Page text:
Thursday 13th September 2018
As we secure the last few lockers, finish a raft of maintenance and cook enough meals for a week at sea, around us the marina has emptied of Oyster rally boats and then refilled with boats from the World ARC.
Raya and 20 World ARC yachts.
Making the best use we could of the few quiet days between the rallies, we managed to refuel, get the laundry completed and take a trip into town to provision. Town is the capital of Lombok, Mataran, which is 20miles and an hour and a half drive away.
This was not a prospect we relished with memories of the hot bumpy rides we have had so far in Indonesia. Saturdays journey started with a short boat ride over to the mainland and here we immediately realised Lombok was a bit different from the other islands. The ever present scooter drivers were actually wearing helmets, our driver put on his seat belt and the road was smooth, newly laid tarmac. The views from the window however were chaotically similar. The first third of the journey we wound around the turquoise coast dotted with a few small resorts and passed through ramshackle villages and farms.
Farm buildings for cattle and goats
We entered a more built up area, a beggar sat on a stool in the middle of the road, perilously close to the traffic, school children filled the pavements and horse and carts risked life and limb cantering between the cars and scooters. We crossed a tumble down bridge in the middle of being replaced, mosques appeared around every corner and as we entered the city rice paddy fields incongruously filled the land between buildings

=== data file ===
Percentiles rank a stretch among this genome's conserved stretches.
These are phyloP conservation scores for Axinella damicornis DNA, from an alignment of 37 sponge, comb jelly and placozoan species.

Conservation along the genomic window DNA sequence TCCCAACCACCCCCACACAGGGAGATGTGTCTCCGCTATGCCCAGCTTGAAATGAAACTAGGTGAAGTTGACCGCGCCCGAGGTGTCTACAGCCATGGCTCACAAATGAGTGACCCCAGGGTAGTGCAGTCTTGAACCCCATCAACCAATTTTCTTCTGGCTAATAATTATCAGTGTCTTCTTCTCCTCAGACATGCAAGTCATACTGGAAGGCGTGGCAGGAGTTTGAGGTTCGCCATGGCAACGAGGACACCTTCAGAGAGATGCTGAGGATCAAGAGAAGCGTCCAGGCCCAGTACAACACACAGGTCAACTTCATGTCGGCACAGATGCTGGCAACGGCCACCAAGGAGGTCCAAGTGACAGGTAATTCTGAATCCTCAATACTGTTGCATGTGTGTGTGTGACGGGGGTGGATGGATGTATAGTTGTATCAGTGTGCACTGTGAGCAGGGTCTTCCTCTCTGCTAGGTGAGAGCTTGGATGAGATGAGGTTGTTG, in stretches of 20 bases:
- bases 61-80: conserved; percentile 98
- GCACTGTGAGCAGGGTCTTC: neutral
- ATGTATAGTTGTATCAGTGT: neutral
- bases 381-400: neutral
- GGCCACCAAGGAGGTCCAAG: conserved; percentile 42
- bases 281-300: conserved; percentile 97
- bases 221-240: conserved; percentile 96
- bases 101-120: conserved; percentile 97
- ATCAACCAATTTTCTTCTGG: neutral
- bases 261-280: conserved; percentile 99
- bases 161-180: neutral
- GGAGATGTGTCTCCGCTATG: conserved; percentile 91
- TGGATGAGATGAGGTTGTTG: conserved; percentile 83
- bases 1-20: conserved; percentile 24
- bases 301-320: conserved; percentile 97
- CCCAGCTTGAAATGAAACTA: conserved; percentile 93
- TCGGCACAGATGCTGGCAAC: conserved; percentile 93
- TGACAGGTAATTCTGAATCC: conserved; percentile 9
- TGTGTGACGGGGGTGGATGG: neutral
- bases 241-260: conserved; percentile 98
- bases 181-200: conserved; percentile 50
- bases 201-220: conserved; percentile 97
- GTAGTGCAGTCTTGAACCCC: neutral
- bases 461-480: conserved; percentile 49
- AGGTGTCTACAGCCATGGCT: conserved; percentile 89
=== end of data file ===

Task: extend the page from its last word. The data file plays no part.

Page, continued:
Schools out, half days on Saturday
We turned into a large car park and suddenly the noise and bedlam of Mataram disappeared. The large, western style shopping centre, shiny, quiet and modern felt like it had been dropped from outer space. It took a moment to get over the culture shock and then it was straight to the supermarket to stock up for the next couple of weeks.
Water taxi delivered us and our shopping back to the marina
With all the boats on the dock there has been a friendly atmosphere, everybody helping each other out. We were recommended a restaurant over the hill. A short walk, with a steep section over rubble and mud, followed by a badly crumbling path but it was well worth the effort. Perched on a slope, draped in bougainvillea it was completely charming, the food was good and the prices reasonable. Just don’t forget your torch for the walk back!
Crumbling path to the restaurant
And so our Indonesian foray comes to and end, we have after a few days of delays our exit papers and tomorrow we will set off on the first leg across the Indian Ocean. We should reach the remote atoll of Cocos Keeling in 6-7 days time.